A new study suggests that engaging, high-quality media programming could help Democrats and Republicans see eye to eye when it comes to climate change.
The study, published in the Journal Science Communication, surveyed 2,015 participants before and after watching one of two broadcast programs. The study group watched an episode of "Years of Living Dangerously," a National Geographic series that included episodes on solar energy use in the U.S. and India, coal use in the U.S. and China, and deforestation. A control group watched a video called "Spillover: Zika, Ebola, and Beyond," which was about the spread of diseases between animals and humans.
The researchers found that when Republicans and Democrats watched "Years of Living Dangerously," which aired in 2016 and won an Emmy Award, they were more likely to see eye to eye. Both were likely to believe that they could personally take action against climate change.
Among Republicans who were most engaged with the "Years of Living Dangerously" program, their pre- and post-video surveys showed that their perceptions of the risks associated with climate change and their belief that they could take action were both greater after they watched the episode -- similar to those of Democrats.
"The more transported or absorbed an individual was by the documentary, the closer they paid attention. The more emotionally and cognitively involved they were, the more they felt climate change was a real risk affecting their lives," said Ashley Bieniek-Tobasco, research assistant professor of environmental and occupational health sciences at the University of Illinois Chicago School of Public Health and first author of the study.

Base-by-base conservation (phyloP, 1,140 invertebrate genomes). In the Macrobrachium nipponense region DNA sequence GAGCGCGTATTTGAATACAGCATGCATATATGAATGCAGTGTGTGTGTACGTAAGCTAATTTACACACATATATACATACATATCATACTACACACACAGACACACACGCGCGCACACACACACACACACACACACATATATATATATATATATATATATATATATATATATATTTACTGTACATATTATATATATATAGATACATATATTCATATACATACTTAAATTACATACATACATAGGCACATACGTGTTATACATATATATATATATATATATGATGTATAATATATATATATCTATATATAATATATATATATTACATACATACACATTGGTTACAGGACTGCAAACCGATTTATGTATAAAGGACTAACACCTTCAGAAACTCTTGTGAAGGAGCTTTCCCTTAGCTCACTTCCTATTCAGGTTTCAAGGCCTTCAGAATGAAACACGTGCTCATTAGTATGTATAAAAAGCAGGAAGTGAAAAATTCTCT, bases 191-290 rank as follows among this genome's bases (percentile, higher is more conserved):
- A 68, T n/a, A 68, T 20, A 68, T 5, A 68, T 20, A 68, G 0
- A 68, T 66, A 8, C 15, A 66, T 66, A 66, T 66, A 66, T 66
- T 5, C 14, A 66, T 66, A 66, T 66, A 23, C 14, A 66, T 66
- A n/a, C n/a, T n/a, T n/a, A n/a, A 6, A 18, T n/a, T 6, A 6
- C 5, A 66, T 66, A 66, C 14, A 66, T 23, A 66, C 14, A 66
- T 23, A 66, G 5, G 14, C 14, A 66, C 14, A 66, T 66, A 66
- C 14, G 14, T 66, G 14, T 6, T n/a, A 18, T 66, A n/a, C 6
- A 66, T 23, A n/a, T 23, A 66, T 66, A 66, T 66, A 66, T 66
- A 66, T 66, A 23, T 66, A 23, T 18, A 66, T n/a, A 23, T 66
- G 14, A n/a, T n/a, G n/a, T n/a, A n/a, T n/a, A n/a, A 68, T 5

"Those most engaged also tended to have stronger beliefs in their ability to take action to help tackle climate change, such as contacting a government official about climate change, after watching the videos," she said.
Among the participants, 624 watched the videos in a lab setting and 1,391 watched the videos online.
Of those who watched the videos in the lab, approximately 60% were Democrats, 9% were Republicans and 30% were other affiliations. Among participants who watched the videos online, approximately 37% were Democrats, 27% were Republicans and 37% were other affiliations.
Survey questions before and after the videos focused on three main areas: perception of the risk posed by climate change, efficacy beliefs or beliefs that an individual can do something personally about climate change and narrative transportation.
"Narrative transportation is a term we use to describe how immersed or absorbed a person is while consuming a narrative, be it a film or a book," Bieniek-Tobasco said. "It encompasses attention and emotional and cognitive engagement with the story. It is the idea that you are transported into the story, or to another time or place while consuming the story."
"Democrats started with higher-risk perceptions and efficacy beliefs in regard to climate change when compared to Republicans, but after watching the video, among participants who were most transported or engaged, that difference went away," she said.
Bieniek-Tobasco and colleagues say their findings suggest that the messages used to persuade audiences can be very effective in influencing climate change attitudes and beliefs if the content is engaging.
"Narrative transportation predicts efficacy beliefs and risk perceptions and appears to reduce political polarization in climate change attitudes and beliefs," she said. "This tells us that engaging storytelling is potentially a powerful tool for combating polarization. If used in the right way, it may also catalyze changes in political behaviors needed to build political will to implement policy solutions to address climate change, and ultimately protect our health."
Rajiv Rimal of Johns Hopkins University, Sabrina McCormick of George Washington University and Cherise Harrington of North Carolina Central University are co-authors on the paper.
This research, which was conducted by Bieniek-Tobasco under a research protocol at George Washington University, was funded in part by a grant from the Children's Investment Fund Foundation.